The artist Groc had introduced me to the work of Milan based anti-design group Memphis in the 1980s and my work was increasingly in empathy with anti-design, or rather, anti-modernist principles.
I was making use of ornament, decoration, sonic non sequiturs, and non-functional gestures in my work. My work, rather like the work of Studio Alchimia, was in one particular sense anti-modernist. The design world of the 20th Century was dominated by the Bauhaus principle that 'Form Follows Function' but by the late 1960s some designers flipped this principle and challenged it.
Studio Alchimia was an important part of the anti-design movement, although it also became its last shout, certainly in that particular wave of anti-design.
Alchimia had published a set of Rules of Design in the 1980s and I was able to adopt some of the Rules that were transferable to music and sonic art. Another document, Telegrams to the Designer, was also important to my projects at the time.
In 1987, I moved from Fonthill Road to Gloucester Terrace with my partner, the author Kim Carlson. This left the room in Fonhill Road available for me to use as a studio. I moved in a Knight upright piano, an Atari ST, a Yamaha DX7 and a Roland DR-550 drum machine.
I adopted a routine: I took the Central Line from Lancaster Gate to Oxford Circus, had coffee at Ponti's in John Prince's Street (which is now a restaurant, but then, very definitely a café; a self-service café in fact), then took the tube from Oxford Circus to Finsbury Park. I would plan my day over coffee at Ponti's, read letters from Groc and write my responses to them. These letters were important to us at the time. Together we developed theories of a new artificial art which we tagged onto the big toe of the by-then-deceased ideas of Post Modernism. Part of our practice involved pretence and this idea became important in the composition of my Spiritelli project.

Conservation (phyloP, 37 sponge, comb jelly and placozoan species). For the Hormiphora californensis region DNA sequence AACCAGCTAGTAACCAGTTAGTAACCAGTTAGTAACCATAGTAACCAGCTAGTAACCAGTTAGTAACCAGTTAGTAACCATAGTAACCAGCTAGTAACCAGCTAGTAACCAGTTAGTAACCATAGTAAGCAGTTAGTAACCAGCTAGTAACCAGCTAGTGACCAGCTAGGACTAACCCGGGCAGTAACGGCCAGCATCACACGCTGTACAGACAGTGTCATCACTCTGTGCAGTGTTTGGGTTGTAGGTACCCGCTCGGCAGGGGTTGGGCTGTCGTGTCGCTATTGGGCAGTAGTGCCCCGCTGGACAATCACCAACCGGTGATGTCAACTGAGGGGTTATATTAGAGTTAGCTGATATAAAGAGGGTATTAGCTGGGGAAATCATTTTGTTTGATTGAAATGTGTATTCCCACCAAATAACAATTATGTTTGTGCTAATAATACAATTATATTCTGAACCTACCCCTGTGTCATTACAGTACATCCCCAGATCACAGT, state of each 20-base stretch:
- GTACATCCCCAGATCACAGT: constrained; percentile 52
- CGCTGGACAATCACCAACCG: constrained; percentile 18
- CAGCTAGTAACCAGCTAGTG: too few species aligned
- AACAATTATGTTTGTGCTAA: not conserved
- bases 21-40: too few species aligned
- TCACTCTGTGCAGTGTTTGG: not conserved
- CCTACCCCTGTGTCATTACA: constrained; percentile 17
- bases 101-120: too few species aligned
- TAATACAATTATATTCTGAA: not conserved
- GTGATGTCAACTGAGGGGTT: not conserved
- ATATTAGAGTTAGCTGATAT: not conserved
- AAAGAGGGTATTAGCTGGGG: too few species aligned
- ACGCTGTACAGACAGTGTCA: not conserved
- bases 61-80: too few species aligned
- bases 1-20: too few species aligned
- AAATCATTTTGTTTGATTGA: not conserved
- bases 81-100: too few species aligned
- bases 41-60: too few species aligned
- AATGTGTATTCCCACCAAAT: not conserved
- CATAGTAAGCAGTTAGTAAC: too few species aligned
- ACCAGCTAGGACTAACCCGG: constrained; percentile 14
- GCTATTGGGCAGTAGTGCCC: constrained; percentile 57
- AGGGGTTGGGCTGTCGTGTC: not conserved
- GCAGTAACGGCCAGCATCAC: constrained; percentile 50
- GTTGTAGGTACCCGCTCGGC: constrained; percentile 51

I had discovered Studio Alchimia via an article in Vogue. The London distributor for Alchimia's work was Ikon Corporation. I contacted them and went over to visit their showroom in Wapping. They had, at the time, a broad range of work by designers from across the world. Shortly after this they moved to new premises near the Design Museum at the end of Shad Thames, South of Tower Bridge, after which they began to commission collections from individual designers.
They were able to put me in touch with Alchimia in Milan, I had finished the first project in my new anti-modernist style and I named it Spiritelli after Alchimia's current project.
The following two years, I wrote music for Ikon Corporation, commissioned for specific collections.
A number of Alchimia projects had involved research into people's homes and the everyday objects that were familiar to people across cultures and countries. It was observed that within many homes across the world there were religious or spiritual figurative icons, fetishes or gods associated with many different cultures and religions. Spiritelli, or Little Spirits for the present time were then commissioned from 30 contemporary designers. The Spiritelli were placed on plinths and exhibited in the Alchimia showroom in Milano as seen on the album cover.
Credit: Spiritelli. Alchimia. Milano
The music of Spiritelli makes use of very rapid changes of patch (timbre) on the Yamaha DX7, driven via MIDI from the Atari ST. I had studied the technology needed for the project at Morley College which was a focal point for exchanges of knowledge in the field of MIDI technology at the time. Editing of MIDI was done on a text screen, rather than graphically, so a knowledge of the workings of MIDI were indispensable at the time.
MIDI was a relatively new technology, certainly new to most musicians. The Atari ST was the most used computer for music, partly because it shipped with built-in MIDI ports (IN/OUT). Although at the time most people used Cubase, I preferred Dr T's Keyboard Controlled Sequencer (KCS) which, when expanded, included the unmatched Programmable Variations Generator (PVG).
The score of Spiritelli is available from SOUNDkiosk firstname.lastname@example.org
on request. It is a 'record' of the music, rather than a performance score.